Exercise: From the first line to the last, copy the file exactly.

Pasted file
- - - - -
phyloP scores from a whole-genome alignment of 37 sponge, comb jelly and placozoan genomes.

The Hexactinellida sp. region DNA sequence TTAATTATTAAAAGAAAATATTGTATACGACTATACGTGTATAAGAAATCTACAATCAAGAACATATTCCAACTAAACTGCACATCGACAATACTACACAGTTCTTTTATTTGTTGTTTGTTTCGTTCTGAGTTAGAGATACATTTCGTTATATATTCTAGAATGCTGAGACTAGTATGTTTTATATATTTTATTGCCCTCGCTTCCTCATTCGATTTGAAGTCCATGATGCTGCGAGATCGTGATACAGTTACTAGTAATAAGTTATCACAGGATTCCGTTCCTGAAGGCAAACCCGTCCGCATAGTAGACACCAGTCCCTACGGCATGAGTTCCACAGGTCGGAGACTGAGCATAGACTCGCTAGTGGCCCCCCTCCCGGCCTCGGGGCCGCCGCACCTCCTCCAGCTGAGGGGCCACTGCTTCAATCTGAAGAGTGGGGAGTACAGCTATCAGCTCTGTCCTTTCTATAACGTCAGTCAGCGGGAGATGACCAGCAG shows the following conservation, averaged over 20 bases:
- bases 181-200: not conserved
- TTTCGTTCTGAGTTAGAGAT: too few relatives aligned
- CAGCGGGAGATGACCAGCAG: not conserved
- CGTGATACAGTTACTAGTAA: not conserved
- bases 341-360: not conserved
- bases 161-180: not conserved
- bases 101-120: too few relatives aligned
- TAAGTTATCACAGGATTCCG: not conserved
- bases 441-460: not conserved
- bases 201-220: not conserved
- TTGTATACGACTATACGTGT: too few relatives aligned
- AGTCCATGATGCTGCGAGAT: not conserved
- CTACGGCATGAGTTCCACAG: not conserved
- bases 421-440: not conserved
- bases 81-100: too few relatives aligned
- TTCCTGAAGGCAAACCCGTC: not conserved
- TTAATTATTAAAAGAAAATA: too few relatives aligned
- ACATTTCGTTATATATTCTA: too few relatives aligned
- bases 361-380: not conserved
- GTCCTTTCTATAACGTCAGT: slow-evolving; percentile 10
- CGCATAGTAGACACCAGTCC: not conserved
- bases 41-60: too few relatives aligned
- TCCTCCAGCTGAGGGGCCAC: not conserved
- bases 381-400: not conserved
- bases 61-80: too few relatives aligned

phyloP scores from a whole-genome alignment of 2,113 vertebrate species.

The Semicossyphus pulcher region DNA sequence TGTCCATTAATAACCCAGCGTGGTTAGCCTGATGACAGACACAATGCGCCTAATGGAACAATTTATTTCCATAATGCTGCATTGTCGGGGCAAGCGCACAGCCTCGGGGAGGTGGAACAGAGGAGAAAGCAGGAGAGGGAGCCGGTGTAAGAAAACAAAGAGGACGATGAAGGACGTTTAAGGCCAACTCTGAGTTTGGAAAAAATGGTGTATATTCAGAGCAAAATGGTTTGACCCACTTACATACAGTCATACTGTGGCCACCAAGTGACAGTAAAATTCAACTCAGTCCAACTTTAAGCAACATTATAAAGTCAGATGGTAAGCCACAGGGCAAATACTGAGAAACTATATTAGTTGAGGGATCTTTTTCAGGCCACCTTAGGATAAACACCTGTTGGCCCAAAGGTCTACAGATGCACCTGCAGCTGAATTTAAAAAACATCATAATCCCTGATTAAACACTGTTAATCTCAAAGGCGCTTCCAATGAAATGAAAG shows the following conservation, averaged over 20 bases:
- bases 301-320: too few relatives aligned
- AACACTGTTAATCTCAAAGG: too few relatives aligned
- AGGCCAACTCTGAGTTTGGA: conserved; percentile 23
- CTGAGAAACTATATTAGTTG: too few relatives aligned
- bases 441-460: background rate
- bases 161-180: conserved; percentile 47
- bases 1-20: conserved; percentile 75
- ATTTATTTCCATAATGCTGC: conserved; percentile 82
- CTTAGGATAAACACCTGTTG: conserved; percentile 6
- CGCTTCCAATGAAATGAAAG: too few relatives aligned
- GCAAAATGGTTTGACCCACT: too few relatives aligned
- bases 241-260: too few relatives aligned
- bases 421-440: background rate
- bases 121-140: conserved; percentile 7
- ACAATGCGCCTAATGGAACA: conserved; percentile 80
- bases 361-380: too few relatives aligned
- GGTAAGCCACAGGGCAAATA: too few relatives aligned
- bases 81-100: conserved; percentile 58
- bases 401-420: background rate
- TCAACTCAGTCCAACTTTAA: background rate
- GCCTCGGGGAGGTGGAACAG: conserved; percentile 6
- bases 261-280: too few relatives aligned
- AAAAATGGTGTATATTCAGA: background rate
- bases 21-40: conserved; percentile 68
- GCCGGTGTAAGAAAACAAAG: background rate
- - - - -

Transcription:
phyloP scores from a whole-genome alignment of 37 sponge, comb jelly and placozoan genomes.

The Hexactinellida sp. region DNA sequence TTAATTATTAAAAGAAAATATTGTATACGACTATACGTGTATAAGAAATCTACAATCAAGAACATATTCCAACTAAACTGCACATCGACAATACTACACAGTTCTTTTATTTGTTGTTTGTTTCGTTCTGAGTTAGAGATACATTTCGTTATATATTCTAGAATGCTGAGACTAGTATGTTTTATATATTTTATTGCCCTCGCTTCCTCATTCGATTTGAAGTCCATGATGCTGCGAGATCGTGATACAGTTACTAGTAATAAGTTATCACAGGATTCCGTTCCTGAAGGCAAACCCGTCCGCATAGTAGACACCAGTCCCTACGGCATGAGTTCCACAGGTCGGAGACTGAGCATAGACTCGCTAGTGGCCCCCCTCCCGGCCTCGGGGCCGCCGCACCTCCTCCAGCTGAGGGGCCACTGCTTCAATCTGAAGAGTGGGGAGTACAGCTATCAGCTCTGTCCTTTCTATAACGTCAGTCAGCGGGAGATGACCAGCAG shows the following conservation, averaged over 20 bases:
- bases 181-200: not conserved
- TTTCGTTCTGAGTTAGAGAT: too few relatives aligned
- CAGCGGGAGATGACCAGCAG: not conserved
- CGTGATACAGTTACTAGTAA: not conserved
- bases 341-360: not conserved
- bases 161-180: not conserved
- bases 101-120: too few relatives aligned
- TAAGTTATCACAGGATTCCG: not conserved
- bases 441-460: not conserved
- bases 201-220: not conserved
- TTGTATACGACTATACGTGT: too few relatives aligned
- AGTCCATGATGCTGCGAGAT: not conserved
- CTACGGCATGAGTTCCACAG: not conserved
- bases 421-440: not conserved
- bases 81-100: too few relatives aligned
- TTCCTGAAGGCAAACCCGTC: not conserved
- TTAATTATTAAAAGAAAATA: too few relatives aligned
- ACATTTCGTTATATATTCTA: too few relatives aligned
- bases 361-380: not conserved
- GTCCTTTCTATAACGTCAGT: slow-evolving; percentile 10
- CGCATAGTAGACACCAGTCC: not conserved
- bases 41-60: too few relatives aligned
- TCCTCCAGCTGAGGGGCCAC: not conserved
- bases 381-400: not conserved
- bases 61-80: too few relatives aligned

phyloP scores from a whole-genome alignment of 2,113 vertebrate species.

The Semicossyphus pulcher region DNA sequence TGTCCATTAATAACCCAGCGTGGTTAGCCTGATGACAGACACAATGCGCCTAATGGAACAATTTATTTCCATAATGCTGCATTGTCGGGGCAAGCGCACAGCCTCGGGGAGGTGGAACAGAGGAGAAAGCAGGAGAGGGAGCCGGTGTAAGAAAACAAAGAGGACGATGAAGGACGTTTAAGGCCAACTCTGAGTTTGGAAAAAATGGTGTATATTCAGAGCAAAATGGTTTGACCCACTTACATACAGTCATACTGTGGCCACCAAGTGACAGTAAAATTCAACTCAGTCCAACTTTAAGCAACATTATAAAGTCAGATGGTAAGCCACAGGGCAAATACTGAGAAACTATATTAGTTGAGGGATCTTTTTCAGGCCACCTTAGGATAAACACCTGTTGGCCCAAAGGTCTACAGATGCACCTGCAGCTGAATTTAAAAAACATCATAATCCCTGATTAAACACTGTTAATCTCAAAGGCGCTTCCAATGAAATGAAAG shows the following conservation, averaged over 20 bases:
- bases 301-320: too few relatives aligned
- AACACTGTTAATCTCAAAGG: too few relatives aligned
- AGGCCAACTCTGAGTTTGGA: conserved; percentile 23
- CTGAGAAACTATATTAGTTG: too few relatives aligned
- bases 441-460: background rate
- bases 161-180: conserved; percentile 47
- bases 1-20: conserved; percentile 75
- ATTTATTTCCATAATGCTGC: conserved; percentile 82
- CTTAGGATAAACACCTGTTG: conserved; percentile 6
- CGCTTCCAATGAAATGAAAG: too few relatives aligned
- GCAAAATGGTTTGACCCACT: too few relatives aligned
- bases 241-260: too few relatives aligned
- bases 421-440: background rate
- bases 121-140: conserved; percentile 7
- ACAATGCGCCTAATGGAACA: conserved; percentile 80
- bases 361-380: too few relatives aligned
- GGTAAGCCACAGGGCAAATA: too few relatives aligned
- bases 81-100: conserved; percentile 58
- bases 401-420: background rate
- TCAACTCAGTCCAACTTTAA: background rate
- GCCTCGGGGAGGTGGAACAG: conserved; percentile 6
- bases 261-280: too few relatives aligned
- AAAAATGGTGTATATTCAGA: background rate
- bases 21-40: conserved; percentile 68
- GCCGGTGTAAGAAAACAAAG: background rate